Beth article 1
All photos courtesy of Claire Moll, SHARE-El Salvador, Communications Coordinator. All photos are from a demonstration by the Relatives of the Disappeared, San Salvador, August, 2014. 

1980 was a tragic year for Sofia Hernandez and her family. Government security forces and right wing death squads were terrorizing the rural population of El Salvador. By March, Sofia’s family had fled their home in the countryside in hopes of finding safety. Two months later, Sofia’s brother was disappeared. By the summer’s end she was a widow. Her husband of 15 years, Juan, was murdered. Sofia’s daughter Norma, another brother, a nephew, and a cousin had also joined the swelling numbers of the disappeared.

Sofia Hernandez, like so many other relatives of the disappeared, searched for loved ones in military garrisons, prisons, hospitals, morgues, and even in garbage dumps, where bodies appeared daily. Most often they searched in vain. Decades later, many are still left with unanswered questions. Where is my son, my daughter, my mother, my father, my brother, my sister? Donde estan? Donde?

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Sanchez Ceren Commits to Reparations for Human Rights Violations

August 14, 2014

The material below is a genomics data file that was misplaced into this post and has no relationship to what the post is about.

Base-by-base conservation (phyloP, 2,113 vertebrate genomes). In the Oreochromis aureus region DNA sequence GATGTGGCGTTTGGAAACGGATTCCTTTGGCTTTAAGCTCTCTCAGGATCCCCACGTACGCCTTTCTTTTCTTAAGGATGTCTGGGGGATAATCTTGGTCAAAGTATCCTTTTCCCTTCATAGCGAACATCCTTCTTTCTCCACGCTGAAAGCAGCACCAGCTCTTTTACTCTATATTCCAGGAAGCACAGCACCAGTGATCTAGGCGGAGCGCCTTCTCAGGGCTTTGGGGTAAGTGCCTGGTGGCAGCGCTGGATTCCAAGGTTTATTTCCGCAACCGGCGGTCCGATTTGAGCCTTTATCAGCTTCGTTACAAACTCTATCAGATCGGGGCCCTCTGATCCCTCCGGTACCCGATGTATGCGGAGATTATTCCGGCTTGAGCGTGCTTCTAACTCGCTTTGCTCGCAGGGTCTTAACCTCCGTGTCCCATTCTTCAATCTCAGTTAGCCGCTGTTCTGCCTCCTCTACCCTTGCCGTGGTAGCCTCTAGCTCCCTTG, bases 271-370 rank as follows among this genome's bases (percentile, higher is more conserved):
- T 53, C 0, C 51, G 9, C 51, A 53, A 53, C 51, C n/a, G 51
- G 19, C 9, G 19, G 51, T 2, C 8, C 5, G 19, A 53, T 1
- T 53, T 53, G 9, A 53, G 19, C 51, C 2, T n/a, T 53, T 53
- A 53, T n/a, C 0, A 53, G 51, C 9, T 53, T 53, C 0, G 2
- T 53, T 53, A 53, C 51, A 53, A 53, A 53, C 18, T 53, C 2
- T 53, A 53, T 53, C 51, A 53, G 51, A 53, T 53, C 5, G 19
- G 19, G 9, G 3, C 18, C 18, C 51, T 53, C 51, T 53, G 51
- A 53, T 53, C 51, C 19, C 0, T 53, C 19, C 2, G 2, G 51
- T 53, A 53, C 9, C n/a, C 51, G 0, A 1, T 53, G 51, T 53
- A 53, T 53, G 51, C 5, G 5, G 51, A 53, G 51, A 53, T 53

SHARE supports the Pro-Historical Memory Commission with a project to strengthen advocacy and take six cases of forced disappearance and one case of massacre to justice. Click here for current advocacy action opportunities in support of Pro-Memoria.

ProMemoria con Presidente Sanchez Ceren_Julio2014

Marina Ortiz with President Sanchez Ceren and First Lady Doña Margarita Villalta de Sanchez. (Courtesy Pro-Memoria)

True to his words in his inaugural address, President Sanchez Ceren has taken initial steps to establish coordination with the relatives of the disappeared and with the Pro-Historical Memory Commission to solidify a policy of reparations.

On Sunday, July 6th, Sanchez Ceren hosted representatives of each of the member organizations of the Pro-Historical Memory Commission and twenty-five relatives of the disappeared for a breakfast at the presidential residence.  The breakfast marks a symbolic commitment to work with victims and human rights organizations to address the still deep wounds left by egregious human rights violations during the war. Marina Ortiz, who participated as the representative of PROBUSQUEDA to the Pro-Historical Memory Commission commented “It was an important space for the victims, because it visibilizes them and the president showed a commitment to them.”

The following day, Monday July 7th, the president held a press conference announcing the creation of the Board of Directors of the Program of Reparations for Victims of the Armed Conflict, the committee created to oversee implementation of Executive Decree 204, a decree establishing a government program of reparations. The government issued the decree with such little fanfare last fall that even human rights organizations did not know it had been approved for a month. The decree and this committee are the fruit of coordination between the Pro-Historical Memory Commission (PRO-MEMORIA) and the Funes administration.  However, the press conference Sanchez Ceren held marks the first time this reparations program has been brought to the attention of the Salvadoran public.